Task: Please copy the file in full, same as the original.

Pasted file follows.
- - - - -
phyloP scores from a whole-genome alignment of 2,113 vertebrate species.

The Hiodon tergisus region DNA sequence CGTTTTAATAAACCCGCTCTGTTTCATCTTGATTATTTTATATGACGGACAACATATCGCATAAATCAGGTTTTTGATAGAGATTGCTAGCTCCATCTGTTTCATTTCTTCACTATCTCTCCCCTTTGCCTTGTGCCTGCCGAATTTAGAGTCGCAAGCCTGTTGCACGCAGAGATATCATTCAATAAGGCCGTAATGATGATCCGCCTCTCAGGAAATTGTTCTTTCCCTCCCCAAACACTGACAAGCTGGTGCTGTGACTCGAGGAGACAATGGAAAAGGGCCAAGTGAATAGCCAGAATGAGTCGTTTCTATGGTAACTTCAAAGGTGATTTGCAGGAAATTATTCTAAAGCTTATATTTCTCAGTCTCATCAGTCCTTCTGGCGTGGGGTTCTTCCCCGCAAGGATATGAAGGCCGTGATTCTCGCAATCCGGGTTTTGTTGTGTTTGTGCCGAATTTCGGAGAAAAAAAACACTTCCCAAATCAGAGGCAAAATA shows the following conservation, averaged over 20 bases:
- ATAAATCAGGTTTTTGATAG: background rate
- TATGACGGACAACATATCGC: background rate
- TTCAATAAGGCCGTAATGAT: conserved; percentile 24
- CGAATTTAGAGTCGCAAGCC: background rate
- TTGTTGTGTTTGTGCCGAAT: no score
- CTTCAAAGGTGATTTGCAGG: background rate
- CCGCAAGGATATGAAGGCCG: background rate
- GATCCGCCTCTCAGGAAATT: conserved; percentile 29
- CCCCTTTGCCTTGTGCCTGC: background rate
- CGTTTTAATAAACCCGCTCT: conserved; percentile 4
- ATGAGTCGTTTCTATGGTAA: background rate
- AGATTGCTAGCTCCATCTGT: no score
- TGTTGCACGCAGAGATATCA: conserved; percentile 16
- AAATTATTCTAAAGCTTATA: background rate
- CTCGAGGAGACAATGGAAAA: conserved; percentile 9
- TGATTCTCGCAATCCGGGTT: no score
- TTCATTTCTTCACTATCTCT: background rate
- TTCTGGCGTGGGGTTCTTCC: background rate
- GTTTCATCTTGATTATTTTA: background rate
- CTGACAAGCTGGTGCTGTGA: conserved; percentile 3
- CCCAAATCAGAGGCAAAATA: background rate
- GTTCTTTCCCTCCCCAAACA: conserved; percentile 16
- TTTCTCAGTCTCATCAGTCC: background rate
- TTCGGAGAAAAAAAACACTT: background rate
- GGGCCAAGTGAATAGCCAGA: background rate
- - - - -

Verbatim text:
phyloP scores from a whole-genome alignment of 2,113 vertebrate species.

The Hiodon tergisus region DNA sequence CGTTTTAATAAACCCGCTCTGTTTCATCTTGATTATTTTATATGACGGACAACATATCGCATAAATCAGGTTTTTGATAGAGATTGCTAGCTCCATCTGTTTCATTTCTTCACTATCTCTCCCCTTTGCCTTGTGCCTGCCGAATTTAGAGTCGCAAGCCTGTTGCACGCAGAGATATCATTCAATAAGGCCGTAATGATGATCCGCCTCTCAGGAAATTGTTCTTTCCCTCCCCAAACACTGACAAGCTGGTGCTGTGACTCGAGGAGACAATGGAAAAGGGCCAAGTGAATAGCCAGAATGAGTCGTTTCTATGGTAACTTCAAAGGTGATTTGCAGGAAATTATTCTAAAGCTTATATTTCTCAGTCTCATCAGTCCTTCTGGCGTGGGGTTCTTCCCCGCAAGGATATGAAGGCCGTGATTCTCGCAATCCGGGTTTTGTTGTGTTTGTGCCGAATTTCGGAGAAAAAAAACACTTCCCAAATCAGAGGCAAAATA shows the following conservation, averaged over 20 bases:
- ATAAATCAGGTTTTTGATAG: background rate
- TATGACGGACAACATATCGC: background rate
- TTCAATAAGGCCGTAATGAT: conserved; percentile 24
- CGAATTTAGAGTCGCAAGCC: background rate
- TTGTTGTGTTTGTGCCGAAT: no score
- CTTCAAAGGTGATTTGCAGG: background rate
- CCGCAAGGATATGAAGGCCG: background rate
- GATCCGCCTCTCAGGAAATT: conserved; percentile 29
- CCCCTTTGCCTTGTGCCTGC: background rate
- CGTTTTAATAAACCCGCTCT: conserved; percentile 4
- ATGAGTCGTTTCTATGGTAA: background rate
- AGATTGCTAGCTCCATCTGT: no score
- TGTTGCACGCAGAGATATCA: conserved; percentile 16
- AAATTATTCTAAAGCTTATA: background rate
- CTCGAGGAGACAATGGAAAA: conserved; percentile 9
- TGATTCTCGCAATCCGGGTT: no score
- TTCATTTCTTCACTATCTCT: background rate
- TTCTGGCGTGGGGTTCTTCC: background rate
- GTTTCATCTTGATTATTTTA: background rate
- CTGACAAGCTGGTGCTGTGA: conserved; percentile 3
- CCCAAATCAGAGGCAAAATA: background rate
- GTTCTTTCCCTCCCCAAACA: conserved; percentile 16
- TTTCTCAGTCTCATCAGTCC: background rate
- TTCGGAGAAAAAAAACACTT: background rate
- GGGCCAAGTGAATAGCCAGA: background rate